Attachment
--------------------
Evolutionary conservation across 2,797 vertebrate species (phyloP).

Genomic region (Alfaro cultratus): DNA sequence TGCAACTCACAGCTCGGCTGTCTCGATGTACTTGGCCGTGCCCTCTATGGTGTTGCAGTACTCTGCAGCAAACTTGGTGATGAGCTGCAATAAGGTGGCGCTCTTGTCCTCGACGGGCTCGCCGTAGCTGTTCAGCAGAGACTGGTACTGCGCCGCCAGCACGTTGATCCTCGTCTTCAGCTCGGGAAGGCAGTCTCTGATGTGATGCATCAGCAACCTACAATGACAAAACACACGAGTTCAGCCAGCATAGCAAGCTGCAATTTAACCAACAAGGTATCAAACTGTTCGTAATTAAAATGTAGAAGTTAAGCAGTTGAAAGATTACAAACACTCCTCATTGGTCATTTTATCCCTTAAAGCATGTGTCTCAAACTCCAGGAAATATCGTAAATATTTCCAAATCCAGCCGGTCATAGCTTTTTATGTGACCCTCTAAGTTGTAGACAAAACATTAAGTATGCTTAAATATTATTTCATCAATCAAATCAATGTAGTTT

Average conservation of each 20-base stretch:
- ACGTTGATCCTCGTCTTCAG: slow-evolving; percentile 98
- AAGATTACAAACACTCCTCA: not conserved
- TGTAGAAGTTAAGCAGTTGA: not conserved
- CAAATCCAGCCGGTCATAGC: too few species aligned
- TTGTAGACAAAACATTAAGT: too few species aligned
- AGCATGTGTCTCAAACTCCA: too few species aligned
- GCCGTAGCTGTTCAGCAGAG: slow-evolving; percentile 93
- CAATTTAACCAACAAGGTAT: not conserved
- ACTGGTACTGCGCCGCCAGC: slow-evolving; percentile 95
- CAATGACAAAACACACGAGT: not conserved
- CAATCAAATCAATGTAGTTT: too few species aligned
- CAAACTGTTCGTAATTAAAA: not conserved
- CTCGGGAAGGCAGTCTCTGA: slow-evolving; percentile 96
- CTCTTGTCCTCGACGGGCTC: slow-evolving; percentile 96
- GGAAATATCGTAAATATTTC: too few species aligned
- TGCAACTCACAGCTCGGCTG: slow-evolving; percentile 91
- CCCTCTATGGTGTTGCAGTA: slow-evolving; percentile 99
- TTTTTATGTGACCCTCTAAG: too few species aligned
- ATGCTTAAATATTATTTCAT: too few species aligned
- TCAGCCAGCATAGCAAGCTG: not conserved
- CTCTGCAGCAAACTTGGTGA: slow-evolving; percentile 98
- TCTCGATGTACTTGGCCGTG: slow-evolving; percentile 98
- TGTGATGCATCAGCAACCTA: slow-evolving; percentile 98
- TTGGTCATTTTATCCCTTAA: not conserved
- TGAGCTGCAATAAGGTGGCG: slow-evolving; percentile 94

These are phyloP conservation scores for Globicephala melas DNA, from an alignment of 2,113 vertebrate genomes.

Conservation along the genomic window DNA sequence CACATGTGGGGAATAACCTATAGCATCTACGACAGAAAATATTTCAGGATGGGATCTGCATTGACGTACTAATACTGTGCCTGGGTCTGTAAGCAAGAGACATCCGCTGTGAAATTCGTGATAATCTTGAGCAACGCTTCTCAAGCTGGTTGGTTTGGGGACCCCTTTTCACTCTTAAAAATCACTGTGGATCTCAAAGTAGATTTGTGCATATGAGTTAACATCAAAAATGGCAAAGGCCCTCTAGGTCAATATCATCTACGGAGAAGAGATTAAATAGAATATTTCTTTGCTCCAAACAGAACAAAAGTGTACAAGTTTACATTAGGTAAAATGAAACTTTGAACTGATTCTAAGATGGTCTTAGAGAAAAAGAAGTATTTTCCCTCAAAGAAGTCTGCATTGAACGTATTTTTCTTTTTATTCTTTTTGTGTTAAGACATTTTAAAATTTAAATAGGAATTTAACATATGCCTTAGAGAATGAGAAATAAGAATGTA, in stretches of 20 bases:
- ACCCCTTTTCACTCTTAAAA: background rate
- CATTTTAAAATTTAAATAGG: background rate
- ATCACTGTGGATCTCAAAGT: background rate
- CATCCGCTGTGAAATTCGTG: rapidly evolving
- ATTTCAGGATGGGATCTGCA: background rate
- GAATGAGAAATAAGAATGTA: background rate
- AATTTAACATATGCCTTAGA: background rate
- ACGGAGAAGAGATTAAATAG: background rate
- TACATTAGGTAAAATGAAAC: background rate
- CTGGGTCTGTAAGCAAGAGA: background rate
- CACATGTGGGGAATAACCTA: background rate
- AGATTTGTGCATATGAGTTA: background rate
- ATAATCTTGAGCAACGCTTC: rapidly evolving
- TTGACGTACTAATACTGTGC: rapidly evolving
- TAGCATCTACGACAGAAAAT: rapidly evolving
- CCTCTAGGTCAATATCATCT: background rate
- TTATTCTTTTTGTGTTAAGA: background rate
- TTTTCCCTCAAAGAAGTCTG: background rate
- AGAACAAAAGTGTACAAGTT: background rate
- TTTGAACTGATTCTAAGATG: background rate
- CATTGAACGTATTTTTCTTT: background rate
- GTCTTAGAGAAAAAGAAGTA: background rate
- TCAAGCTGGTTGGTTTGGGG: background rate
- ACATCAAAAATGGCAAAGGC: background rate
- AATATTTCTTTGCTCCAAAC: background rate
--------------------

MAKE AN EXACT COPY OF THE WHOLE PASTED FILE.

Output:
Evolutionary conservation across 2,797 vertebrate species (phyloP).

Genomic region (Alfaro cultratus): DNA sequence TGCAACTCACAGCTCGGCTGTCTCGATGTACTTGGCCGTGCCCTCTATGGTGTTGCAGTACTCTGCAGCAAACTTGGTGATGAGCTGCAATAAGGTGGCGCTCTTGTCCTCGACGGGCTCGCCGTAGCTGTTCAGCAGAGACTGGTACTGCGCCGCCAGCACGTTGATCCTCGTCTTCAGCTCGGGAAGGCAGTCTCTGATGTGATGCATCAGCAACCTACAATGACAAAACACACGAGTTCAGCCAGCATAGCAAGCTGCAATTTAACCAACAAGGTATCAAACTGTTCGTAATTAAAATGTAGAAGTTAAGCAGTTGAAAGATTACAAACACTCCTCATTGGTCATTTTATCCCTTAAAGCATGTGTCTCAAACTCCAGGAAATATCGTAAATATTTCCAAATCCAGCCGGTCATAGCTTTTTATGTGACCCTCTAAGTTGTAGACAAAACATTAAGTATGCTTAAATATTATTTCATCAATCAAATCAATGTAGTTT

Average conservation of each 20-base stretch:
- ACGTTGATCCTCGTCTTCAG: slow-evolving; percentile 98
- AAGATTACAAACACTCCTCA: not conserved
- TGTAGAAGTTAAGCAGTTGA: not conserved
- CAAATCCAGCCGGTCATAGC: too few species aligned
- TTGTAGACAAAACATTAAGT: too few species aligned
- AGCATGTGTCTCAAACTCCA: too few species aligned
- GCCGTAGCTGTTCAGCAGAG: slow-evolving; percentile 93
- CAATTTAACCAACAAGGTAT: not conserved
- ACTGGTACTGCGCCGCCAGC: slow-evolving; percentile 95
- CAATGACAAAACACACGAGT: not conserved
- CAATCAAATCAATGTAGTTT: too few species aligned
- CAAACTGTTCGTAATTAAAA: not conserved
- CTCGGGAAGGCAGTCTCTGA: slow-evolving; percentile 96
- CTCTTGTCCTCGACGGGCTC: slow-evolving; percentile 96
- GGAAATATCGTAAATATTTC: too few species aligned
- TGCAACTCACAGCTCGGCTG: slow-evolving; percentile 91
- CCCTCTATGGTGTTGCAGTA: slow-evolving; percentile 99
- TTTTTATGTGACCCTCTAAG: too few species aligned
- ATGCTTAAATATTATTTCAT: too few species aligned
- TCAGCCAGCATAGCAAGCTG: not conserved
- CTCTGCAGCAAACTTGGTGA: slow-evolving; percentile 98
- TCTCGATGTACTTGGCCGTG: slow-evolving; percentile 98
- TGTGATGCATCAGCAACCTA: slow-evolving; percentile 98
- TTGGTCATTTTATCCCTTAA: not conserved
- TGAGCTGCAATAAGGTGGCG: slow-evolving; percentile 94

These are phyloP conservation scores for Globicephala melas DNA, from an alignment of 2,113 vertebrate genomes.

Conservation along the genomic window DNA sequence CACATGTGGGGAATAACCTATAGCATCTACGACAGAAAATATTTCAGGATGGGATCTGCATTGACGTACTAATACTGTGCCTGGGTCTGTAAGCAAGAGACATCCGCTGTGAAATTCGTGATAATCTTGAGCAACGCTTCTCAAGCTGGTTGGTTTGGGGACCCCTTTTCACTCTTAAAAATCACTGTGGATCTCAAAGTAGATTTGTGCATATGAGTTAACATCAAAAATGGCAAAGGCCCTCTAGGTCAATATCATCTACGGAGAAGAGATTAAATAGAATATTTCTTTGCTCCAAACAGAACAAAAGTGTACAAGTTTACATTAGGTAAAATGAAACTTTGAACTGATTCTAAGATGGTCTTAGAGAAAAAGAAGTATTTTCCCTCAAAGAAGTCTGCATTGAACGTATTTTTCTTTTTATTCTTTTTGTGTTAAGACATTTTAAAATTTAAATAGGAATTTAACATATGCCTTAGAGAATGAGAAATAAGAATGTA, in stretches of 20 bases:
- ACCCCTTTTCACTCTTAAAA: background rate
- CATTTTAAAATTTAAATAGG: background rate
- ATCACTGTGGATCTCAAAGT: background rate
- CATCCGCTGTGAAATTCGTG: rapidly evolving
- ATTTCAGGATGGGATCTGCA: background rate
- GAATGAGAAATAAGAATGTA: background rate
- AATTTAACATATGCCTTAGA: background rate
- ACGGAGAAGAGATTAAATAG: background rate
- TACATTAGGTAAAATGAAAC: background rate
- CTGGGTCTGTAAGCAAGAGA: background rate
- CACATGTGGGGAATAACCTA: background rate
- AGATTTGTGCATATGAGTTA: background rate
- ATAATCTTGAGCAACGCTTC: rapidly evolving
- TTGACGTACTAATACTGTGC: rapidly evolving
- TAGCATCTACGACAGAAAAT: rapidly evolving
- CCTCTAGGTCAATATCATCT: background rate
- TTATTCTTTTTGTGTTAAGA: background rate
- TTTTCCCTCAAAGAAGTCTG: background rate
- AGAACAAAAGTGTACAAGTT: background rate
- TTTGAACTGATTCTAAGATG: background rate
- CATTGAACGTATTTTTCTTT: background rate
- GTCTTAGAGAAAAAGAAGTA: background rate
- TCAAGCTGGTTGGTTTGGGG: background rate
- ACATCAAAAATGGCAAAGGC: background rate
- AATATTTCTTTGCTCCAAAC: background rate